No, I don’t want to live in paranoia, but how can I when everyone else is plotting against me like one of those twisted conspiracy movies?
That’s right, there is someone out there watching us in the dark, patient and unrelenting, waiting for us to make just one misstep to punish us in the most terrible and unthinkable ways.
Every time I approach the house’s curtains, I catch a glimpse of a shadow that deflects out of sight, and when I walk down the street and see two people talking, I know they are talking about me.
Believe me, I know exactly what I am saying, and my girlfriend, whose cell phone I check every 30 seconds, understands it too because I know very well that behind her mother’s text messages is a secret message from her lover.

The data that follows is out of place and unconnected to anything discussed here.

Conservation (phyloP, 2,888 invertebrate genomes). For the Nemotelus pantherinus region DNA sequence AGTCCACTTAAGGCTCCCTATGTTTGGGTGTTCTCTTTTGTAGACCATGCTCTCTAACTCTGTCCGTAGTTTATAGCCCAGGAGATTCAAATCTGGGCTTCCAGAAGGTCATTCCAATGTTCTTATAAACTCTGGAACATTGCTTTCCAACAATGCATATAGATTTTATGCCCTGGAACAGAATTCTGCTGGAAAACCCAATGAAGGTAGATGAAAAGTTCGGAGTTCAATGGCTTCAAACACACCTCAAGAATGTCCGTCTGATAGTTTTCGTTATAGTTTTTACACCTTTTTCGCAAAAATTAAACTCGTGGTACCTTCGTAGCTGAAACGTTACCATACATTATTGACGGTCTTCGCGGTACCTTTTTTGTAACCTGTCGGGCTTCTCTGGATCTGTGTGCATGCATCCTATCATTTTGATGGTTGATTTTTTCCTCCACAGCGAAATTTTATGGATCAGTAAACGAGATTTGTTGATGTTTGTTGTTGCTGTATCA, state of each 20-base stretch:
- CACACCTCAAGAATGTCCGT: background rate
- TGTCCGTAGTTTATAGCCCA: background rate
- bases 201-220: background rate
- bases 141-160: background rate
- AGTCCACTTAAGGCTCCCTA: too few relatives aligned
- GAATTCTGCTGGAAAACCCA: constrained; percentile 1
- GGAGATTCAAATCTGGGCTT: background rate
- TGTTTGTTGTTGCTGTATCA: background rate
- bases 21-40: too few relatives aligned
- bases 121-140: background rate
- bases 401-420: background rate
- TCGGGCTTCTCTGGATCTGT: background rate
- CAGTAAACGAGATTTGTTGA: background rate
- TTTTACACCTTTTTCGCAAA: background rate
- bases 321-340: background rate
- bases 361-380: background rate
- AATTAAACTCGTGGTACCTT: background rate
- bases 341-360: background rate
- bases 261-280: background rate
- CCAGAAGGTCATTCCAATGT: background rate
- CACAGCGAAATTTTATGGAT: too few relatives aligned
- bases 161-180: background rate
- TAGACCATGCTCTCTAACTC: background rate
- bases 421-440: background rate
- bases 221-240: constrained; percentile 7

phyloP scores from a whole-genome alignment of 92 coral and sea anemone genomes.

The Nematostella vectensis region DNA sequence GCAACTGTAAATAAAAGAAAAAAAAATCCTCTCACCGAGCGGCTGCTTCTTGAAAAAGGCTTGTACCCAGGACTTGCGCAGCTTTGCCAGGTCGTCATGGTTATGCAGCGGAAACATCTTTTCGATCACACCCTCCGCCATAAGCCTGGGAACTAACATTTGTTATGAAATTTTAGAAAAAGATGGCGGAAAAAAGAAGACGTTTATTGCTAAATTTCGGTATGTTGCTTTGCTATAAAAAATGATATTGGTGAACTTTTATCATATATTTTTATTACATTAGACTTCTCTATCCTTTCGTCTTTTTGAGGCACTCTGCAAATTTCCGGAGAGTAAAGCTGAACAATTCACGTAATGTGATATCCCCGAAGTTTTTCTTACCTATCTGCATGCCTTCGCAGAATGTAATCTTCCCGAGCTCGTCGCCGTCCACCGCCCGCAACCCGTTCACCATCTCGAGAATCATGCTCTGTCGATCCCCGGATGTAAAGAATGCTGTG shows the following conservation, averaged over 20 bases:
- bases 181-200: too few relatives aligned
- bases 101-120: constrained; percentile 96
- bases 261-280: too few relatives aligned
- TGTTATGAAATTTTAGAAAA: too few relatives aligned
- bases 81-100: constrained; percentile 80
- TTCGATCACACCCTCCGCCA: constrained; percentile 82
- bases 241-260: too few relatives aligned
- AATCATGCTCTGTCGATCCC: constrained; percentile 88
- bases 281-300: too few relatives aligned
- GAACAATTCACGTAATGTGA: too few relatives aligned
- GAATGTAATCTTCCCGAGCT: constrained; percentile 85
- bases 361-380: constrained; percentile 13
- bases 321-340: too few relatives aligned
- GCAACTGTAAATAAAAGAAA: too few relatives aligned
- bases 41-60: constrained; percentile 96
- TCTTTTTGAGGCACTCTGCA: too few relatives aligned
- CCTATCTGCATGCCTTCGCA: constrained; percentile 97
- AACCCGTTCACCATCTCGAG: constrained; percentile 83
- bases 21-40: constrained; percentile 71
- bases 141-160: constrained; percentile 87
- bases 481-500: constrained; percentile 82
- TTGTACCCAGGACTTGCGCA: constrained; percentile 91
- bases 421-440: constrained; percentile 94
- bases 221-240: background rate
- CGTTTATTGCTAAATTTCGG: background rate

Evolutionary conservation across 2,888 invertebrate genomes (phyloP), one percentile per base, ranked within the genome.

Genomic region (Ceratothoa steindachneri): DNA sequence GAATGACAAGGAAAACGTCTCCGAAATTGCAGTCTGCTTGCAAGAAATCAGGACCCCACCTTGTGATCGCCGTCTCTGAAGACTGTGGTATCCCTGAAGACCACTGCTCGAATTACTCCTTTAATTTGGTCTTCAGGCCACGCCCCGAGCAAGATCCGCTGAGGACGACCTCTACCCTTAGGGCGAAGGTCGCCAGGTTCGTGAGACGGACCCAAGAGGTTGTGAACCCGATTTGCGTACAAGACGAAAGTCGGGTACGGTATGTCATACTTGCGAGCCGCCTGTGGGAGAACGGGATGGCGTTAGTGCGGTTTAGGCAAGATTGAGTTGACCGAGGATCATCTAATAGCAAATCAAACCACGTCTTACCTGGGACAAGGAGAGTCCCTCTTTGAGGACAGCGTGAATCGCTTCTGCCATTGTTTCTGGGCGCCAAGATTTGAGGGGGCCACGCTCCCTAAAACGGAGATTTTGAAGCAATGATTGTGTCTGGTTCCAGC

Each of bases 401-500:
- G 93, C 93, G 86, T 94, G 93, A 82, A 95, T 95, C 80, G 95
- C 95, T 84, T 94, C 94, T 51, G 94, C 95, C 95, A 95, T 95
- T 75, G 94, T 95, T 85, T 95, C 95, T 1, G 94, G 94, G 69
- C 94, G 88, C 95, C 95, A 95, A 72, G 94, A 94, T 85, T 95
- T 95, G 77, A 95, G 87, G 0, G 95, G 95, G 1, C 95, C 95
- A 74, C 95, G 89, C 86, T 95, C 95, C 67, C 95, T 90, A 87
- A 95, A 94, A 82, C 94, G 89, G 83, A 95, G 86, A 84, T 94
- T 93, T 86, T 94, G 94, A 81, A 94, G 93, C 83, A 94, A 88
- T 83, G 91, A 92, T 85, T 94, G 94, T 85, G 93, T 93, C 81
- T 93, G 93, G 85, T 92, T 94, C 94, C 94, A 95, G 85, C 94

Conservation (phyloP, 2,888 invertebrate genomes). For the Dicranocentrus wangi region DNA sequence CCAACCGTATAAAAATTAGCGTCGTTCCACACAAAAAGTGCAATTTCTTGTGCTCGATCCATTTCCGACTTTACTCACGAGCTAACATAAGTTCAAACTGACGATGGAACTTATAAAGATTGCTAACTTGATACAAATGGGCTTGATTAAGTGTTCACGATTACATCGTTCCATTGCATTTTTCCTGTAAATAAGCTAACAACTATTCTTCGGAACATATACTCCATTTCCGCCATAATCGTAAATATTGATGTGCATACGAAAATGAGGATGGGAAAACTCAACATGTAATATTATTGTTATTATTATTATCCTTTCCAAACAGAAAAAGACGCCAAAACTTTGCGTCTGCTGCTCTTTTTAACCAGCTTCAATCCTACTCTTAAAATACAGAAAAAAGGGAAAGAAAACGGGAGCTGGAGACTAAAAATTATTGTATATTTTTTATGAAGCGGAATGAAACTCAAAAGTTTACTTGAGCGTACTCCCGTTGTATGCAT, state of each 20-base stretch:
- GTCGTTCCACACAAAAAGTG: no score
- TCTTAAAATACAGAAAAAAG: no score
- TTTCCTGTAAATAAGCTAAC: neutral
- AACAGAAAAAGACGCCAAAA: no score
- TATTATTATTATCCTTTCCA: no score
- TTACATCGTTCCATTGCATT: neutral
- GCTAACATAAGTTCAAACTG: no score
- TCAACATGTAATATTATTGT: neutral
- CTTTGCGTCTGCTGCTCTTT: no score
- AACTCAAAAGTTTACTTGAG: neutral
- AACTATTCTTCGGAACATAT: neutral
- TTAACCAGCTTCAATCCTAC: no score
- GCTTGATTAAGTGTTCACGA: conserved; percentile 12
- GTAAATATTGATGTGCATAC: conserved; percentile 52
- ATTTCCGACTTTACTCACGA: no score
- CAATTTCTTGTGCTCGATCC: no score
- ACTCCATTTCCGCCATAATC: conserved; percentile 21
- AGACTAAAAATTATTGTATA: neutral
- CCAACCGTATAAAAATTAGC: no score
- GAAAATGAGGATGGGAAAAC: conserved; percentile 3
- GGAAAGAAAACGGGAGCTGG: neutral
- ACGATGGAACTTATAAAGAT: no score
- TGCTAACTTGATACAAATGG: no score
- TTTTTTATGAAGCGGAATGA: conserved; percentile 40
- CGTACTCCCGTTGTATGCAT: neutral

You can’t fool me; I am always one move ahead of everyone, and even though I know some of you have psychic powers and can read minds, sleeping with tinfoil wrapped around your head will never fool me.
So don’t come and talk to me about paranoia, I am perfectly sane, and today I want to talk to you about some movies about some of my colleagues and their silent, endless struggle against the rest of the world.
Are you ready, sitting down and quiet? Because I am, at least after taking my regular dose of psychotropic drugs.
Let’s start before our invisible enemies get to this article as well because you can be sure they are looking for us.
Black Box (2021)
Our descent into paranoia begins with a French thriller from 2021, a movie that has been unfairly ignored by most audiences.
Opening the dances is an air tragedy, with the crash of an airliner that goes down seemingly for no reason over the alps.